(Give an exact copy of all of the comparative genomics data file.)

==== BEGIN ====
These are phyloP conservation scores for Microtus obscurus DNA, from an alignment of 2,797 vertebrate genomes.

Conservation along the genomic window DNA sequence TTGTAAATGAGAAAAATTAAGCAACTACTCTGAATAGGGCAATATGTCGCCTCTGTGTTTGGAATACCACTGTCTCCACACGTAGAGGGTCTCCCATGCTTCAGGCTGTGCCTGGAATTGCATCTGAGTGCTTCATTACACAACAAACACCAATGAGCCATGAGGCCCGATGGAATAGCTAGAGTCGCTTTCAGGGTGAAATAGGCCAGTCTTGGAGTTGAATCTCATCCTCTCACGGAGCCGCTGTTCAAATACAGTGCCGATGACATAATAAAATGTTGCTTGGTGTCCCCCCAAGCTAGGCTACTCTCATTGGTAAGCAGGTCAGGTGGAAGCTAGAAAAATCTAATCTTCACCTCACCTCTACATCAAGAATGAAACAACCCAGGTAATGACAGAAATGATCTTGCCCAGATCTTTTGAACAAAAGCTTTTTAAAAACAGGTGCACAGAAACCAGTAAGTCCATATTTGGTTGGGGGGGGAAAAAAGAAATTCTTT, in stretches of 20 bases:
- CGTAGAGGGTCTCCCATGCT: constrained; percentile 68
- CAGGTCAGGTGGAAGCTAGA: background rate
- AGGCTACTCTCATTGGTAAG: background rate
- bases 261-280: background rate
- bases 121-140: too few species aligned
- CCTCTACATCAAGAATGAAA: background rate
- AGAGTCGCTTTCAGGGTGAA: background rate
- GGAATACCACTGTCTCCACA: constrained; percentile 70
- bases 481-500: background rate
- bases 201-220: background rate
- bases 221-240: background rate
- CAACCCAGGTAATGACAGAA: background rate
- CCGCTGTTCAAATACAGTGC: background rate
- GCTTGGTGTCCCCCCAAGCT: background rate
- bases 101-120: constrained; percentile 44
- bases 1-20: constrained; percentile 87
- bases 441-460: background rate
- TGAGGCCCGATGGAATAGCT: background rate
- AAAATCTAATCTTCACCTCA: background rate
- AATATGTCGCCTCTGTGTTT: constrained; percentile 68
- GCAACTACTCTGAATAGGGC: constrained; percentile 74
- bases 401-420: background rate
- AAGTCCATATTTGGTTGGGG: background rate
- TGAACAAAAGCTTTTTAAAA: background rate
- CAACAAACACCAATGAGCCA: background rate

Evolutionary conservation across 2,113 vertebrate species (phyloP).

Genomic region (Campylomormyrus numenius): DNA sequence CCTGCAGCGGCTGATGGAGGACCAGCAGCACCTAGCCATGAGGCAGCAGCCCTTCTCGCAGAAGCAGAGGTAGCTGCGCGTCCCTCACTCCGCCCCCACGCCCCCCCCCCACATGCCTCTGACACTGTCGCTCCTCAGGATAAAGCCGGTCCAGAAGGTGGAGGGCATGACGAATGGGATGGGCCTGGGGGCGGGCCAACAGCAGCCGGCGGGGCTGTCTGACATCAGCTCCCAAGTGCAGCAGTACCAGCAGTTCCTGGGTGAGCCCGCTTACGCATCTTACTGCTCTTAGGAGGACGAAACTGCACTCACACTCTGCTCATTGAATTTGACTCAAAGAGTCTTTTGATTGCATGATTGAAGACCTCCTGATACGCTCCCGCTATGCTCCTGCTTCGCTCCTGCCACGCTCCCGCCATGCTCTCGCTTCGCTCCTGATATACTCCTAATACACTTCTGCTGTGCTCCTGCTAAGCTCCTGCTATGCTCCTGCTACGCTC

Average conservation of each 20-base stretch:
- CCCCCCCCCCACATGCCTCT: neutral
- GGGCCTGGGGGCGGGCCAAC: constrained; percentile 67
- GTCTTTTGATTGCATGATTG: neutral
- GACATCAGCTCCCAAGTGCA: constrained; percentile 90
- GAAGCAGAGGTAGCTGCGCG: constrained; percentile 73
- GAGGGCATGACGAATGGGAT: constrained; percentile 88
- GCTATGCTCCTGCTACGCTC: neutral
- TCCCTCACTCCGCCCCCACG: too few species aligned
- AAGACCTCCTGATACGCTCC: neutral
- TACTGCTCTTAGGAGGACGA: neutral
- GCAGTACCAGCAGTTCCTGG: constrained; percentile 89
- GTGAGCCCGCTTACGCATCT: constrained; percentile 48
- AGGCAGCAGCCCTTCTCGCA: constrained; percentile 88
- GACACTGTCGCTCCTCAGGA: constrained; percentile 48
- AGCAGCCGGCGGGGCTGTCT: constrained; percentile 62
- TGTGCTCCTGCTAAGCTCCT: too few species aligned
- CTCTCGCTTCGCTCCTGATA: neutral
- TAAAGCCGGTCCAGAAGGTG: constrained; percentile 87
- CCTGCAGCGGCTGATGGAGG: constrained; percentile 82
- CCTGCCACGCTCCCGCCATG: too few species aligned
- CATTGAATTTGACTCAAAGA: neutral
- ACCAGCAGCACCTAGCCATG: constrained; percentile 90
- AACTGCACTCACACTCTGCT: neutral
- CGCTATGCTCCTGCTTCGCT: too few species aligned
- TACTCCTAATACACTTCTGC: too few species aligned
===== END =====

These are phyloP conservation scores for Microtus obscurus DNA, from an alignment of 2,797 vertebrate genomes.

Conservation along the genomic window DNA sequence TTGTAAATGAGAAAAATTAAGCAACTACTCTGAATAGGGCAATATGTCGCCTCTGTGTTTGGAATACCACTGTCTCCACACGTAGAGGGTCTCCCATGCTTCAGGCTGTGCCTGGAATTGCATCTGAGTGCTTCATTACACAACAAACACCAATGAGCCATGAGGCCCGATGGAATAGCTAGAGTCGCTTTCAGGGTGAAATAGGCCAGTCTTGGAGTTGAATCTCATCCTCTCACGGAGCCGCTGTTCAAATACAGTGCCGATGACATAATAAAATGTTGCTTGGTGTCCCCCCAAGCTAGGCTACTCTCATTGGTAAGCAGGTCAGGTGGAAGCTAGAAAAATCTAATCTTCACCTCACCTCTACATCAAGAATGAAACAACCCAGGTAATGACAGAAATGATCTTGCCCAGATCTTTTGAACAAAAGCTTTTTAAAAACAGGTGCACAGAAACCAGTAAGTCCATATTTGGTTGGGGGGGGAAAAAAGAAATTCTTT, in stretches of 20 bases:
- CGTAGAGGGTCTCCCATGCT: constrained; percentile 68
- CAGGTCAGGTGGAAGCTAGA: background rate
- AGGCTACTCTCATTGGTAAG: background rate
- bases 261-280: background rate
- bases 121-140: too few species aligned
- CCTCTACATCAAGAATGAAA: background rate
- AGAGTCGCTTTCAGGGTGAA: background rate
- GGAATACCACTGTCTCCACA: constrained; percentile 70
- bases 481-500: background rate
- bases 201-220: background rate
- bases 221-240: background rate
- CAACCCAGGTAATGACAGAA: background rate
- CCGCTGTTCAAATACAGTGC: background rate
- GCTTGGTGTCCCCCCAAGCT: background rate
- bases 101-120: constrained; percentile 44
- bases 1-20: constrained; percentile 87
- bases 441-460: background rate
- TGAGGCCCGATGGAATAGCT: background rate
- AAAATCTAATCTTCACCTCA: background rate
- AATATGTCGCCTCTGTGTTT: constrained; percentile 68
- GCAACTACTCTGAATAGGGC: constrained; percentile 74
- bases 401-420: background rate
- AAGTCCATATTTGGTTGGGG: background rate
- TGAACAAAAGCTTTTTAAAA: background rate
- CAACAAACACCAATGAGCCA: background rate

Evolutionary conservation across 2,113 vertebrate species (phyloP).

Genomic region (Campylomormyrus numenius): DNA sequence CCTGCAGCGGCTGATGGAGGACCAGCAGCACCTAGCCATGAGGCAGCAGCCCTTCTCGCAGAAGCAGAGGTAGCTGCGCGTCCCTCACTCCGCCCCCACGCCCCCCCCCCACATGCCTCTGACACTGTCGCTCCTCAGGATAAAGCCGGTCCAGAAGGTGGAGGGCATGACGAATGGGATGGGCCTGGGGGCGGGCCAACAGCAGCCGGCGGGGCTGTCTGACATCAGCTCCCAAGTGCAGCAGTACCAGCAGTTCCTGGGTGAGCCCGCTTACGCATCTTACTGCTCTTAGGAGGACGAAACTGCACTCACACTCTGCTCATTGAATTTGACTCAAAGAGTCTTTTGATTGCATGATTGAAGACCTCCTGATACGCTCCCGCTATGCTCCTGCTTCGCTCCTGCCACGCTCCCGCCATGCTCTCGCTTCGCTCCTGATATACTCCTAATACACTTCTGCTGTGCTCCTGCTAAGCTCCTGCTATGCTCCTGCTACGCTC

Average conservation of each 20-base stretch:
- CCCCCCCCCCACATGCCTCT: neutral
- GGGCCTGGGGGCGGGCCAAC: constrained; percentile 67
- GTCTTTTGATTGCATGATTG: neutral
- GACATCAGCTCCCAAGTGCA: constrained; percentile 90
- GAAGCAGAGGTAGCTGCGCG: constrained; percentile 73
- GAGGGCATGACGAATGGGAT: constrained; percentile 88
- GCTATGCTCCTGCTACGCTC: neutral
- TCCCTCACTCCGCCCCCACG: too few species aligned
- AAGACCTCCTGATACGCTCC: neutral
- TACTGCTCTTAGGAGGACGA: neutral
- GCAGTACCAGCAGTTCCTGG: constrained; percentile 89
- GTGAGCCCGCTTACGCATCT: constrained; percentile 48
- AGGCAGCAGCCCTTCTCGCA: constrained; percentile 88
- GACACTGTCGCTCCTCAGGA: constrained; percentile 48
- AGCAGCCGGCGGGGCTGTCT: constrained; percentile 62
- TGTGCTCCTGCTAAGCTCCT: too few species aligned
- CTCTCGCTTCGCTCCTGATA: neutral
- TAAAGCCGGTCCAGAAGGTG: constrained; percentile 87
- CCTGCAGCGGCTGATGGAGG: constrained; percentile 82
- CCTGCCACGCTCCCGCCATG: too few species aligned
- CATTGAATTTGACTCAAAGA: neutral
- ACCAGCAGCACCTAGCCATG: constrained; percentile 90
- AACTGCACTCACACTCTGCT: neutral
- CGCTATGCTCCTGCTTCGCT: too few species aligned
- TACTCCTAATACACTTCTGC: too few species aligned